And maybe that’s the revolution that Jiro desperately needs. More than ever, he needs to unite a broken nation of both superhumans and humans. Certainly, Jiro’s recruited allies to his cause, but for the most part, superhumans remain this fragmented group. They’re being persecuted as if they’re one and the same, but they’re not fighting back as if they’re one and the same. How can superhumans convince humans to understand them if they can’t even come to a mutual understanding among themselves? Someone has to change that. But for now, Jiro can do what he can: he stops Michiko’s rampaging id to prevent a larger disaster, but not before eight lives have already been lost. Blood is always going to be spilled in a true revolution, but there was no revolution here. Michiko wasn’t going to accomplish anything meaningful. That’s why I view it much more harshly than Raito’s actions in last week’s episode. If destroying a bridge had actually cost any lives, the anime wouldn’t have been coy about it. The story would’ve spoonfed the death count to us, so I think it’s reasonable to assume no lives were lost that night. As such, I don’t see anything wrong with him undermining the transportation of the NUTS robots, especially since we know how much damage those weapons can cause. On the other hand, Michiko is just going nuts (no pun intended) without any concrete plan in mind, so Jiro is completely in the right to stop her. The only question is if he’s found a clear path forward yet. With just two episodes left to go, he better think of something soon.
— I love the fictional counterparts in Teito’s movie. More specifically, why on earth does fictional Hyouma have a ‘fro?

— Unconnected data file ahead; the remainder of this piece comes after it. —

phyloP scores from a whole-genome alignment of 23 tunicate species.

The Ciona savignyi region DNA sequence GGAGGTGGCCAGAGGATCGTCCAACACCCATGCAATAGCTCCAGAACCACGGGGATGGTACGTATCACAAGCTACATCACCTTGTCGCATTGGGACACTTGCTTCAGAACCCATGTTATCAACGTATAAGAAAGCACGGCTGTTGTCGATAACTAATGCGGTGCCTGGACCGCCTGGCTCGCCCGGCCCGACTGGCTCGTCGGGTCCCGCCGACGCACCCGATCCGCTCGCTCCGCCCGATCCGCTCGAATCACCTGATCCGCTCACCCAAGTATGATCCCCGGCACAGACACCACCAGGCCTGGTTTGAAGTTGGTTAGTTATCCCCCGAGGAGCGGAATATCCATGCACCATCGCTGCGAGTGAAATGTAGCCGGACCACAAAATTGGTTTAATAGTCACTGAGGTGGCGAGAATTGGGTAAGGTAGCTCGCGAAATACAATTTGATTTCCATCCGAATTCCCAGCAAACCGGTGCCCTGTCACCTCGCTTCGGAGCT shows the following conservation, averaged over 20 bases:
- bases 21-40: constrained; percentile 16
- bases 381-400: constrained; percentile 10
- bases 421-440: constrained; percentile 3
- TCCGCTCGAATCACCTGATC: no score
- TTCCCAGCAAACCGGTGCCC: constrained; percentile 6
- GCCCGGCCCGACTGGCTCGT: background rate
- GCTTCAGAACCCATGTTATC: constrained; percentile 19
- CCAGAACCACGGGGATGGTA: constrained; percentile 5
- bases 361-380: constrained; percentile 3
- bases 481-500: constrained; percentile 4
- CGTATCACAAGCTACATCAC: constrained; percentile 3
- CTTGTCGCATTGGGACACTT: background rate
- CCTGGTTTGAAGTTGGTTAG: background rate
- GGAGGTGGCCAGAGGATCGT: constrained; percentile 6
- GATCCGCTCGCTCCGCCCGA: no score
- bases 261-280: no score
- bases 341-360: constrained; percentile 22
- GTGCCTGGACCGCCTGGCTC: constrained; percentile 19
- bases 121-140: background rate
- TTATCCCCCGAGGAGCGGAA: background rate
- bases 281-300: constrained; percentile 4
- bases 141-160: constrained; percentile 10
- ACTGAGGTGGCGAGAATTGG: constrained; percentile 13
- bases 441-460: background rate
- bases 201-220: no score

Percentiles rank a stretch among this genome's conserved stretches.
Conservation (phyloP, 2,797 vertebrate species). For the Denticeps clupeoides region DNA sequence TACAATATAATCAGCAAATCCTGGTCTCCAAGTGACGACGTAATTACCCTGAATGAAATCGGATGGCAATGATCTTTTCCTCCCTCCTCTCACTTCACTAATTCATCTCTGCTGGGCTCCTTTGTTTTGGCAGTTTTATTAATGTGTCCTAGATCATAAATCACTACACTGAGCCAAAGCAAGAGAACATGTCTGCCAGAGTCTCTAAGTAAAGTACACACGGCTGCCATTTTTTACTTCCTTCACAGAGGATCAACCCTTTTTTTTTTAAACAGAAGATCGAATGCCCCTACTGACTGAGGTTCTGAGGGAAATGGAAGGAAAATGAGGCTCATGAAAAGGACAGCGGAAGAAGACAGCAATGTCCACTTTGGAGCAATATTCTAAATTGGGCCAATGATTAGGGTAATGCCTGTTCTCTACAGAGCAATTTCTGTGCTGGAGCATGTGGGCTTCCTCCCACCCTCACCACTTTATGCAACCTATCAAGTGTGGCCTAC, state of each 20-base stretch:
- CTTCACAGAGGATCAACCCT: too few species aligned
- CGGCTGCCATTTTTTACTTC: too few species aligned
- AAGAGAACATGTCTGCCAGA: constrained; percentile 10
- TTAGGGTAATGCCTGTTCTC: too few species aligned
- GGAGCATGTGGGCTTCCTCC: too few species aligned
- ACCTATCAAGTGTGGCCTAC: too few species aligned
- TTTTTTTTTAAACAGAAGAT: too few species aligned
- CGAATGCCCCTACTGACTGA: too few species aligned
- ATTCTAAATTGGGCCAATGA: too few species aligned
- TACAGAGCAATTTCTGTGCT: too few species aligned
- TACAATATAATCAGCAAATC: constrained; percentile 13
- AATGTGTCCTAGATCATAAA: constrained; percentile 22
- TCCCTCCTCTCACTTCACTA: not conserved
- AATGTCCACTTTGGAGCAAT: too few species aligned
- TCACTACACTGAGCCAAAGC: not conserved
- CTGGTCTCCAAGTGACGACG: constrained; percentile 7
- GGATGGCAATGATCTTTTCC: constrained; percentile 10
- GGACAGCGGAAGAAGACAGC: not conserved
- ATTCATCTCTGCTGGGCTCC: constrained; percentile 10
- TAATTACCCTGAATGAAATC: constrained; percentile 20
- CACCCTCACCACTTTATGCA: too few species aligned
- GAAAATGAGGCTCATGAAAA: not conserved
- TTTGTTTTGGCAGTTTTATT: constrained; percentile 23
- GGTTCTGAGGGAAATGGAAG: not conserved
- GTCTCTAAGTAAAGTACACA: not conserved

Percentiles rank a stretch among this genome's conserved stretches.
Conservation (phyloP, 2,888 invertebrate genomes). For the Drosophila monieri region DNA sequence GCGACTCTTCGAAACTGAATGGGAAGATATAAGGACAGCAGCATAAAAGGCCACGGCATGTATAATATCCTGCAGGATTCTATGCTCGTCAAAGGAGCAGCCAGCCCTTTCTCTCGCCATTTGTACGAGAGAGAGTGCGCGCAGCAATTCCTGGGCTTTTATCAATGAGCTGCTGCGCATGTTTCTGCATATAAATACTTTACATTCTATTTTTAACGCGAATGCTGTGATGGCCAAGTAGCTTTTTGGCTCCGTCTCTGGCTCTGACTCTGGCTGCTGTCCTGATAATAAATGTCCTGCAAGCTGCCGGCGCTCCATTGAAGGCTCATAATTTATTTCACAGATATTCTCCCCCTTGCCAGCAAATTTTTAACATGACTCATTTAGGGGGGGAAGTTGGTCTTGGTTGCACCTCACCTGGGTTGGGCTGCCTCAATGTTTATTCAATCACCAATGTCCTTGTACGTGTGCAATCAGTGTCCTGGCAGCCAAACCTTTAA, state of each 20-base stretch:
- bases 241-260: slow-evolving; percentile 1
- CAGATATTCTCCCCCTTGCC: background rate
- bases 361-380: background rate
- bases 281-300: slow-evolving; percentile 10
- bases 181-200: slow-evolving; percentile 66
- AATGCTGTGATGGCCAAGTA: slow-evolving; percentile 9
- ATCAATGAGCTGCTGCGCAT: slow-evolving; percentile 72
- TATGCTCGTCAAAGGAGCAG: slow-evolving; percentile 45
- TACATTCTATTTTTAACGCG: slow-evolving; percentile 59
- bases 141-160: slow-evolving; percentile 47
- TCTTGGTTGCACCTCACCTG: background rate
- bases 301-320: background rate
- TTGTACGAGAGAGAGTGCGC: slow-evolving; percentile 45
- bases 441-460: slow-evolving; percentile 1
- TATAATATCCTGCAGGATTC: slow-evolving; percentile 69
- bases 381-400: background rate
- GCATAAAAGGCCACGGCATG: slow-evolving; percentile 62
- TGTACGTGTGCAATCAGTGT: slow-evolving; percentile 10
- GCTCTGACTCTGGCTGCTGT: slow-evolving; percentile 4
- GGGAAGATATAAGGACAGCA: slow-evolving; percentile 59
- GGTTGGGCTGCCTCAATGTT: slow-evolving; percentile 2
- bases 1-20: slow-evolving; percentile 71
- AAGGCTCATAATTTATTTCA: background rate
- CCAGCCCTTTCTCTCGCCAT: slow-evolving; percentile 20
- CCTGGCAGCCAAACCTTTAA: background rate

— I also like the way the anime demonstrates the insidious power of propaganda. While watching the movie, a mother tells her kid that this is exactly what she saw when she was a child, but her son contends, “You said you couldn’t see anything.” This is how powerful narratives can shape our perceptions and make us believe truths we never really had.
— At first, Satomi tells Magotake that they can use Jiro’s power to create an advanced civilization. I imagine that this is accomplished through Jiro’s blood. Fast forward to the present day, and Satomi wants to get rid of superhumans completely. I wonder what’s changed.
— The animation this week was really, really disappointing. I’m not just talking about the ugly characters during the propaganda movie scenes. Just look at the way Earth-chan destroys the this helmet. C’mon, Bones, I know you guys can do better than this. Hell, you are doing better than this right now with two other shows!
— The transformed Equus is pretty underwhelming, but then again, I’m not expecting any sexy mecha action from Concrete Revolutio anyway, so nothing is lost.
— During the fight against the NUTS robots, Emi briefly considers restoring Kikko’s powers. I’m surprised she hasn’t destroyed that side of Kikko outright. I guess there’s always a possibility that you might need it, but still, crazy demon Kikko seems rather uncontrollable. Maybe Emi thinks she can just kill the girl if it ever comes to it. That’s what she wanted to do initially anyway.
— I wonder what Satomi was deliberating when he raised his cane up to Michiko’s forehead. Would he have really killed her in public like that? Besides, her actions ended up accomplishing his initial goal anyway, and that was to stage Japan’s “biggest terrorist attack ever.” So she’s still useful for now.
— I hoped they emptied those fuel tanks before dumping the NUTS robots into the ocean… probably not.
— I like how the film portrays it as though Jiro had turned into a beast and eaten Rainbow Knight. But that’s not too far off, is it? He’s certainly incorporated Rainbow Knight’s ideals and heroism into his own character, so in a way, he did consume his childhood idol.